Should you wash your hair right before your color appointment? You may have heard conflicting things over the years. Some stylists say they’d never dye unwashed hair because it can prevent the color from taking, while others recommend leaving some oil on your scalp to ease any dryness or discomfort that can be caused by the dye. Both things are true, so it boils down to what you’re getting done. Allow us to explain.
True or False: Should I Wash My Hair Before Dying It?
Meet the Expert:
- Angela Hazelton is a colorist at Marie Robinson Salon in New York City.
If you’re getting a single-process color (aka all-over color):
Avoid washing your hair right before your appointment. “Single-process color is applied directly to the head and scalp,” Hazleton tells us. “If you wash your hair the morning of your color appointment, you remove all the excess oils, which act as a protective barrier and help reduce any scalp irritation or itchiness during your treatment.”
If you’re getting a double-process color (aka a bleach and tone):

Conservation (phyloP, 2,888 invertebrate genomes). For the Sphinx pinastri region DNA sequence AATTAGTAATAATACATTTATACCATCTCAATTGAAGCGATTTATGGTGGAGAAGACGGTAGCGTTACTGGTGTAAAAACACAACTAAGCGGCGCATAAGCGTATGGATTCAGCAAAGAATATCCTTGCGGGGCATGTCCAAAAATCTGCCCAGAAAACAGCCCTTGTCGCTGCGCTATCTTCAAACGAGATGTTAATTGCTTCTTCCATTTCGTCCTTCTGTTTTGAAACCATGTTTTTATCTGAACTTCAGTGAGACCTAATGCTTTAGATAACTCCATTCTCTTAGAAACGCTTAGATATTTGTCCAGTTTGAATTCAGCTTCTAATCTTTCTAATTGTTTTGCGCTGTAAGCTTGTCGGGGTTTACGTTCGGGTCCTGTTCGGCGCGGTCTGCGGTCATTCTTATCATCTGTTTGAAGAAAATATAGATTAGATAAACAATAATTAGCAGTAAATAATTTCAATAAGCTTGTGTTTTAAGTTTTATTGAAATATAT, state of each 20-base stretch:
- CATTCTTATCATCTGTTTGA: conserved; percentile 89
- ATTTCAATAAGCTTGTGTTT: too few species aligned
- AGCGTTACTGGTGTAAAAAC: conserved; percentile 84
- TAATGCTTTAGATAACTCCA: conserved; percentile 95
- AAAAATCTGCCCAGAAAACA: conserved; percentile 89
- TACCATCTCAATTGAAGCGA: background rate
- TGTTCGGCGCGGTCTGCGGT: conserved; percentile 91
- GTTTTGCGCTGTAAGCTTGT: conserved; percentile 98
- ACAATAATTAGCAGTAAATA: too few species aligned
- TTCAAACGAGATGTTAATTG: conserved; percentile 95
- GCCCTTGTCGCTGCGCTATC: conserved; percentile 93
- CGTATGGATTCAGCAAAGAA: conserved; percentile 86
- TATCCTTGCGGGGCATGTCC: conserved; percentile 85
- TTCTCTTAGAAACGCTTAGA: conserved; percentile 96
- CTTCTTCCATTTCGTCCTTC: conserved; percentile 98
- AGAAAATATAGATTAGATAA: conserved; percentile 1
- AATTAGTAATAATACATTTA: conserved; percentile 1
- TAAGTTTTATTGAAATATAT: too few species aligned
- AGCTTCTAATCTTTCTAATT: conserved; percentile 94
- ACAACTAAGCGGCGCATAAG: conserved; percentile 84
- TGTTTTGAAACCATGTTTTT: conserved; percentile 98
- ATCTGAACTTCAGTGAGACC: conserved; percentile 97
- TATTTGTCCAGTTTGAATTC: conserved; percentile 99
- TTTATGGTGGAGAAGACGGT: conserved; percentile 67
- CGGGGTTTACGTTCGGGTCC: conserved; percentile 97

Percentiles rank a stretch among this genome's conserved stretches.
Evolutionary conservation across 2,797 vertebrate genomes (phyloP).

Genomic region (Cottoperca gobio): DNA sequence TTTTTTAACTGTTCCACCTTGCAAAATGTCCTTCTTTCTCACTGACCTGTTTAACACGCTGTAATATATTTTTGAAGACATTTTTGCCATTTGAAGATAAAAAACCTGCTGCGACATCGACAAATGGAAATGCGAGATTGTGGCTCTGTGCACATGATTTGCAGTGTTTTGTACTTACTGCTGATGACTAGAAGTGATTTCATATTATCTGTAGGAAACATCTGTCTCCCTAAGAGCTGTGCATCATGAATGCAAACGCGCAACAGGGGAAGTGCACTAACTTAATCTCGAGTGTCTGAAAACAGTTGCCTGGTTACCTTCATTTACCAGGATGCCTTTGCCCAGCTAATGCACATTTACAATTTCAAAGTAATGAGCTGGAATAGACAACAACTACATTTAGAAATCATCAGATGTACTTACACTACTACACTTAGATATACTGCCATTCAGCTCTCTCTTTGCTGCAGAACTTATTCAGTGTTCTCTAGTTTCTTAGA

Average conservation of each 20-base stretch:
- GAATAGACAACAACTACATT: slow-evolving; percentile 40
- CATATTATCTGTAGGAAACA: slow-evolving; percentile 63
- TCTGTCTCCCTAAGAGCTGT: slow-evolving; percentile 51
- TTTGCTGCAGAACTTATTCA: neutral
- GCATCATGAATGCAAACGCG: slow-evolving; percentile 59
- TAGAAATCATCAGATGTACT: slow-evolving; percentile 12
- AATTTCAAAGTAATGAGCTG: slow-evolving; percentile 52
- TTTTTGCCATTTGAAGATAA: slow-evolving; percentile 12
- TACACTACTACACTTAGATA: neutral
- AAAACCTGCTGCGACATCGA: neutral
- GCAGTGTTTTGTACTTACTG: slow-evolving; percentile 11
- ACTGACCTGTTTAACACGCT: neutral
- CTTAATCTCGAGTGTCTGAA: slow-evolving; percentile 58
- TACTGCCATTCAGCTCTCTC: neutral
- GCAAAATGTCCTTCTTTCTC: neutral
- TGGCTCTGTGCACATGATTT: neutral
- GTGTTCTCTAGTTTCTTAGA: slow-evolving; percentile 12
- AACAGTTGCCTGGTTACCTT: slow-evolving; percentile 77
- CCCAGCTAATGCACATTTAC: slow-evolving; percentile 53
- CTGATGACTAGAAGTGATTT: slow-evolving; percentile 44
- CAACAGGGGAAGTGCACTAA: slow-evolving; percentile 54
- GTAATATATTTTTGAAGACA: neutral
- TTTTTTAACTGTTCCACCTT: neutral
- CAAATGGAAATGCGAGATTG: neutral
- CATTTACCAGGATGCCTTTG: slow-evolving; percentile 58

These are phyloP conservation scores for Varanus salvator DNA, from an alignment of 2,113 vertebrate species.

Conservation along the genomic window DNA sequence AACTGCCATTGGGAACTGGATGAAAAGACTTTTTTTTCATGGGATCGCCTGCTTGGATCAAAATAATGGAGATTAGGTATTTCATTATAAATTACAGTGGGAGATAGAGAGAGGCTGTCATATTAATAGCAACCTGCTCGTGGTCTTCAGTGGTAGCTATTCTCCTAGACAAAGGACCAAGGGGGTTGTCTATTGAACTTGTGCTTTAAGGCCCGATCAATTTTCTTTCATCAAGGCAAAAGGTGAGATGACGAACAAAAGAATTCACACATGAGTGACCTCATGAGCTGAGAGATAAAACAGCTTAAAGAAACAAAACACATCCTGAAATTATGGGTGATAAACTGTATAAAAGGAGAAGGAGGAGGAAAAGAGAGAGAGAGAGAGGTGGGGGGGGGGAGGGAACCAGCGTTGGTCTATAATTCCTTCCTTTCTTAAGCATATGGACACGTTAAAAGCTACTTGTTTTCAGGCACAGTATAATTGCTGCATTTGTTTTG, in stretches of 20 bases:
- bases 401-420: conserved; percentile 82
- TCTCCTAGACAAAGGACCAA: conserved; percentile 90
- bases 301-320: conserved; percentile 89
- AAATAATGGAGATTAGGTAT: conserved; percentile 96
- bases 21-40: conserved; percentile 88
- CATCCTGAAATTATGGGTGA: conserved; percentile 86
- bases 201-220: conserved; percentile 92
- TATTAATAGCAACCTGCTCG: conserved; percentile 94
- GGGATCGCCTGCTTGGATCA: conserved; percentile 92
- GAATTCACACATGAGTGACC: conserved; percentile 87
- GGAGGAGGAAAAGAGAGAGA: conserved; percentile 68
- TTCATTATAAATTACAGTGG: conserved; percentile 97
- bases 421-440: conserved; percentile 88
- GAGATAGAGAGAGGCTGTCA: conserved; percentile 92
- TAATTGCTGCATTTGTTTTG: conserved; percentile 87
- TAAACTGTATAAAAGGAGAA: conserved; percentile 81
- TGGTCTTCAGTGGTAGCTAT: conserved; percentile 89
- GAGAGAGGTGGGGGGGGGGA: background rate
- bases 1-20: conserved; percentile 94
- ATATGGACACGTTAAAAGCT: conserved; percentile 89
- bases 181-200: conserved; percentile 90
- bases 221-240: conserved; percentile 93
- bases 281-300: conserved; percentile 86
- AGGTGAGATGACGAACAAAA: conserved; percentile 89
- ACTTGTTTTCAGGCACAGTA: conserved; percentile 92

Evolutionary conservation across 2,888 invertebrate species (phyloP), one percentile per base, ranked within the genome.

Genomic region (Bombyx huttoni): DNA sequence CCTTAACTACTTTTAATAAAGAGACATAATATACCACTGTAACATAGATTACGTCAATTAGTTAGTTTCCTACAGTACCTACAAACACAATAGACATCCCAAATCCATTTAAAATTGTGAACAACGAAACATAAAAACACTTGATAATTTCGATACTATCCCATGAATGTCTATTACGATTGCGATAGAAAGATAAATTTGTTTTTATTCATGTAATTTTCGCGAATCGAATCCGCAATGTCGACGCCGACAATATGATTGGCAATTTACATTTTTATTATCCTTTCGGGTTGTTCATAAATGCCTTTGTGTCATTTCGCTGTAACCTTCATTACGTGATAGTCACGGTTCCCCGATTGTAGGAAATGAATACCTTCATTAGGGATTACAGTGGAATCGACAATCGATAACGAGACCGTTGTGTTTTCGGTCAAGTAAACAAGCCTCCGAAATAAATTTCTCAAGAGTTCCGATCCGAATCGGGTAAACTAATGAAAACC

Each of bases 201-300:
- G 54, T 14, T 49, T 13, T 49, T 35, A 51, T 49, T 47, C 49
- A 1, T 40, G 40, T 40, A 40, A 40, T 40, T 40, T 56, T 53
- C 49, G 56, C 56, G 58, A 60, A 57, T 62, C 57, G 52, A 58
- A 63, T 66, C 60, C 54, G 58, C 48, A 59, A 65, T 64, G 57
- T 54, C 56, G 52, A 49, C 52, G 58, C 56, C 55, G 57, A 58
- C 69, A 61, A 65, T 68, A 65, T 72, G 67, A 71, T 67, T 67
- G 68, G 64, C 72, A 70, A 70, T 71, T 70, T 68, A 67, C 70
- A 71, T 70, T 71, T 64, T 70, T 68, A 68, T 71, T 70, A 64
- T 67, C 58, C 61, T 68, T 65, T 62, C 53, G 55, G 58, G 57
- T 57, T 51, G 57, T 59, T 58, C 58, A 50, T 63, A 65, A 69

Come in with unwashed hair. As Hazelton explains, “It is essential to have dirty hair, or else the bleaching process can be unbearably uncomfortable for many people.” Again, the natural oils act as a barrier between the bleach that’s required to lighten your hair and your scalp.
If you’re getting highlights or balayage:
Come in with clean hair. “Unlike single- or double-process color, highlights aren’t applied directly to the scalp, so it’s OK to wash your hair the morning of your color appointment,” says Hazelton, adding that she actually prefers that her highlight clients come in with clean, detangled hair rather than hair that hasn’t been washed in multiple days. “It gives your colorist a better sense of how the color grew out and how much it’s oxidized. Greasy hair always appears much darker than it actually is, and if there is loads of dry shampoo or build-up in the hair, it can it harder to comb through when highlighting,” she explains.
The one exception:
Regardless of which color service you’re having done, if you’re someone who uses root concealers to hide grays in between appointments, you should make sure you give your hair a thorough shampoo before going to the salon.
“Some root concealers coat the hair so much and have a waxy or even tacky texture that’s hard to remove with just one wash using a regular shampoo,” says Hazelton. “Leaving the residue can prevent the grays from getting properly coverage during your appointment,” she adds.
The solution? Use a clarifying shampoo (or, at a minimum, lather up twice) to ensure that all root concealer products are removed from your strands.